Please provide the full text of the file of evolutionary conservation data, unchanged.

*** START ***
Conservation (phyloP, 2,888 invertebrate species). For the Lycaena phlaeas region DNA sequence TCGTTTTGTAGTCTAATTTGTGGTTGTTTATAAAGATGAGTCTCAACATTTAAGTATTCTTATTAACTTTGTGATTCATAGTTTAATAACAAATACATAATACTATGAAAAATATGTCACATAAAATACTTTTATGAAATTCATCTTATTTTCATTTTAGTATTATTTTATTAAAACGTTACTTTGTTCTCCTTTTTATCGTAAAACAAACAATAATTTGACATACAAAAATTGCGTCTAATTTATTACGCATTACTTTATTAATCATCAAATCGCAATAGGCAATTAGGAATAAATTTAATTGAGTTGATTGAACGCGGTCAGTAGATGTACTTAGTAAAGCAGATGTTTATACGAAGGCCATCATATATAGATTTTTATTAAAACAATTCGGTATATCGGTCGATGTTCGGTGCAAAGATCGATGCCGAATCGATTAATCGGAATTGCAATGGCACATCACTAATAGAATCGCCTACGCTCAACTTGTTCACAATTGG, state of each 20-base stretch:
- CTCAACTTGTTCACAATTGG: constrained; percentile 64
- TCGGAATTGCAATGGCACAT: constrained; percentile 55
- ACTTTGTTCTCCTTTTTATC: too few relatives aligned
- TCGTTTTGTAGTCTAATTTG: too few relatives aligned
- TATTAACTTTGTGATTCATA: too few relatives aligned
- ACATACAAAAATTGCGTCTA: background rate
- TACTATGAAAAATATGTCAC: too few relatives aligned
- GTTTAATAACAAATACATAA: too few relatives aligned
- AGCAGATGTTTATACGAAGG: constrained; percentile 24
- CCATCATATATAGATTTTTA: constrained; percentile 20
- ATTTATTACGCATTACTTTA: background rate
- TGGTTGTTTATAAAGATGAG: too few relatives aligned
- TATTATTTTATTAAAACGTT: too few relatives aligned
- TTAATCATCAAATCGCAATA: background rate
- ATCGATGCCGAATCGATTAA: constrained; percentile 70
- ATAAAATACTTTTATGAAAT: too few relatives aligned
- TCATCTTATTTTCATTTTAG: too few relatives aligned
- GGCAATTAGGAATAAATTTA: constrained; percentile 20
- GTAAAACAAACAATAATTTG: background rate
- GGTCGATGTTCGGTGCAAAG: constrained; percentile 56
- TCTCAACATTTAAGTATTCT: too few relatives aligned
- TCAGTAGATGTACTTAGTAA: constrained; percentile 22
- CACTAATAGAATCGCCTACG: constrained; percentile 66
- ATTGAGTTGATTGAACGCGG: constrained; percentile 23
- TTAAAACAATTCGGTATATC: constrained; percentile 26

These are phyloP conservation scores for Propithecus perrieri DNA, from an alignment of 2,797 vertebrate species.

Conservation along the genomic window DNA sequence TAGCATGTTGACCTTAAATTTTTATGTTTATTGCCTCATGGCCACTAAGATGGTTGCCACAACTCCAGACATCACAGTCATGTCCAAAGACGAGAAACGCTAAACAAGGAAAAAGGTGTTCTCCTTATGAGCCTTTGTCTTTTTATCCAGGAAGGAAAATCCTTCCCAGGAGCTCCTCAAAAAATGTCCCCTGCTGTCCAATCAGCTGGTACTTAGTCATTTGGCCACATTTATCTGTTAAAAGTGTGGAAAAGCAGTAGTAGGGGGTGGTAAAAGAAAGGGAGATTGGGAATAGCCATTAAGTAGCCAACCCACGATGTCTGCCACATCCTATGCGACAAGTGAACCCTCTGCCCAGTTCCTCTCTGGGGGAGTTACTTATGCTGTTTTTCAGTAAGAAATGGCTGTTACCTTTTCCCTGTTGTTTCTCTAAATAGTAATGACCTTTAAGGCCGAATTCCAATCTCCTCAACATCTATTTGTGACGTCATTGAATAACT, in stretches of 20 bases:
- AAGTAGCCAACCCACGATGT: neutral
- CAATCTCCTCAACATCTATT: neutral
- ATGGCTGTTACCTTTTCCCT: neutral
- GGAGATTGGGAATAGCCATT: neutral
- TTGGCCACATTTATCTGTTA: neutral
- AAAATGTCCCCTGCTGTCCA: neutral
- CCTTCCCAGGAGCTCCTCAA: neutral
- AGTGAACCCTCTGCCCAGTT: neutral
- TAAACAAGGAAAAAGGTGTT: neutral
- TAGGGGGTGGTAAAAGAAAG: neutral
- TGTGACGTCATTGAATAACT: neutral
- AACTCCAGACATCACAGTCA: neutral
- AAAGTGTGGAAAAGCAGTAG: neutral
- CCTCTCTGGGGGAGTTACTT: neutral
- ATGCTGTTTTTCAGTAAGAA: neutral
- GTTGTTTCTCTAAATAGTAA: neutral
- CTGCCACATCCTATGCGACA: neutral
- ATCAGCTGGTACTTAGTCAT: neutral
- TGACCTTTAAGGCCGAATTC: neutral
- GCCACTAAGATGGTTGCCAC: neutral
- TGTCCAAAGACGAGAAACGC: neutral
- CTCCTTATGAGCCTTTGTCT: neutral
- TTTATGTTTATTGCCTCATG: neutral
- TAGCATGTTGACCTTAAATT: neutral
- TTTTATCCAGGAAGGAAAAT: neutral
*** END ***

Conservation (phyloP, 2,888 invertebrate species). For the Lycaena phlaeas region DNA sequence TCGTTTTGTAGTCTAATTTGTGGTTGTTTATAAAGATGAGTCTCAACATTTAAGTATTCTTATTAACTTTGTGATTCATAGTTTAATAACAAATACATAATACTATGAAAAATATGTCACATAAAATACTTTTATGAAATTCATCTTATTTTCATTTTAGTATTATTTTATTAAAACGTTACTTTGTTCTCCTTTTTATCGTAAAACAAACAATAATTTGACATACAAAAATTGCGTCTAATTTATTACGCATTACTTTATTAATCATCAAATCGCAATAGGCAATTAGGAATAAATTTAATTGAGTTGATTGAACGCGGTCAGTAGATGTACTTAGTAAAGCAGATGTTTATACGAAGGCCATCATATATAGATTTTTATTAAAACAATTCGGTATATCGGTCGATGTTCGGTGCAAAGATCGATGCCGAATCGATTAATCGGAATTGCAATGGCACATCACTAATAGAATCGCCTACGCTCAACTTGTTCACAATTGG, state of each 20-base stretch:
- CTCAACTTGTTCACAATTGG: constrained; percentile 64
- TCGGAATTGCAATGGCACAT: constrained; percentile 55
- ACTTTGTTCTCCTTTTTATC: too few relatives aligned
- TCGTTTTGTAGTCTAATTTG: too few relatives aligned
- TATTAACTTTGTGATTCATA: too few relatives aligned
- ACATACAAAAATTGCGTCTA: background rate
- TACTATGAAAAATATGTCAC: too few relatives aligned
- GTTTAATAACAAATACATAA: too few relatives aligned
- AGCAGATGTTTATACGAAGG: constrained; percentile 24
- CCATCATATATAGATTTTTA: constrained; percentile 20
- ATTTATTACGCATTACTTTA: background rate
- TGGTTGTTTATAAAGATGAG: too few relatives aligned
- TATTATTTTATTAAAACGTT: too few relatives aligned
- TTAATCATCAAATCGCAATA: background rate
- ATCGATGCCGAATCGATTAA: constrained; percentile 70
- ATAAAATACTTTTATGAAAT: too few relatives aligned
- TCATCTTATTTTCATTTTAG: too few relatives aligned
- GGCAATTAGGAATAAATTTA: constrained; percentile 20
- GTAAAACAAACAATAATTTG: background rate
- GGTCGATGTTCGGTGCAAAG: constrained; percentile 56
- TCTCAACATTTAAGTATTCT: too few relatives aligned
- TCAGTAGATGTACTTAGTAA: constrained; percentile 22
- CACTAATAGAATCGCCTACG: constrained; percentile 66
- ATTGAGTTGATTGAACGCGG: constrained; percentile 23
- TTAAAACAATTCGGTATATC: constrained; percentile 26

These are phyloP conservation scores for Propithecus perrieri DNA, from an alignment of 2,797 vertebrate species.

Conservation along the genomic window DNA sequence TAGCATGTTGACCTTAAATTTTTATGTTTATTGCCTCATGGCCACTAAGATGGTTGCCACAACTCCAGACATCACAGTCATGTCCAAAGACGAGAAACGCTAAACAAGGAAAAAGGTGTTCTCCTTATGAGCCTTTGTCTTTTTATCCAGGAAGGAAAATCCTTCCCAGGAGCTCCTCAAAAAATGTCCCCTGCTGTCCAATCAGCTGGTACTTAGTCATTTGGCCACATTTATCTGTTAAAAGTGTGGAAAAGCAGTAGTAGGGGGTGGTAAAAGAAAGGGAGATTGGGAATAGCCATTAAGTAGCCAACCCACGATGTCTGCCACATCCTATGCGACAAGTGAACCCTCTGCCCAGTTCCTCTCTGGGGGAGTTACTTATGCTGTTTTTCAGTAAGAAATGGCTGTTACCTTTTCCCTGTTGTTTCTCTAAATAGTAATGACCTTTAAGGCCGAATTCCAATCTCCTCAACATCTATTTGTGACGTCATTGAATAACT, in stretches of 20 bases:
- AAGTAGCCAACCCACGATGT: neutral
- CAATCTCCTCAACATCTATT: neutral
- ATGGCTGTTACCTTTTCCCT: neutral
- GGAGATTGGGAATAGCCATT: neutral
- TTGGCCACATTTATCTGTTA: neutral
- AAAATGTCCCCTGCTGTCCA: neutral
- CCTTCCCAGGAGCTCCTCAA: neutral
- AGTGAACCCTCTGCCCAGTT: neutral
- TAAACAAGGAAAAAGGTGTT: neutral
- TAGGGGGTGGTAAAAGAAAG: neutral
- TGTGACGTCATTGAATAACT: neutral
- AACTCCAGACATCACAGTCA: neutral
- AAAGTGTGGAAAAGCAGTAG: neutral
- CCTCTCTGGGGGAGTTACTT: neutral
- ATGCTGTTTTTCAGTAAGAA: neutral
- GTTGTTTCTCTAAATAGTAA: neutral
- CTGCCACATCCTATGCGACA: neutral
- ATCAGCTGGTACTTAGTCAT: neutral
- TGACCTTTAAGGCCGAATTC: neutral
- GCCACTAAGATGGTTGCCAC: neutral
- TGTCCAAAGACGAGAAACGC: neutral
- CTCCTTATGAGCCTTTGTCT: neutral
- TTTATGTTTATTGCCTCATG: neutral
- TAGCATGTTGACCTTAAATT: neutral
- TTTTATCCAGGAAGGAAAAT: neutral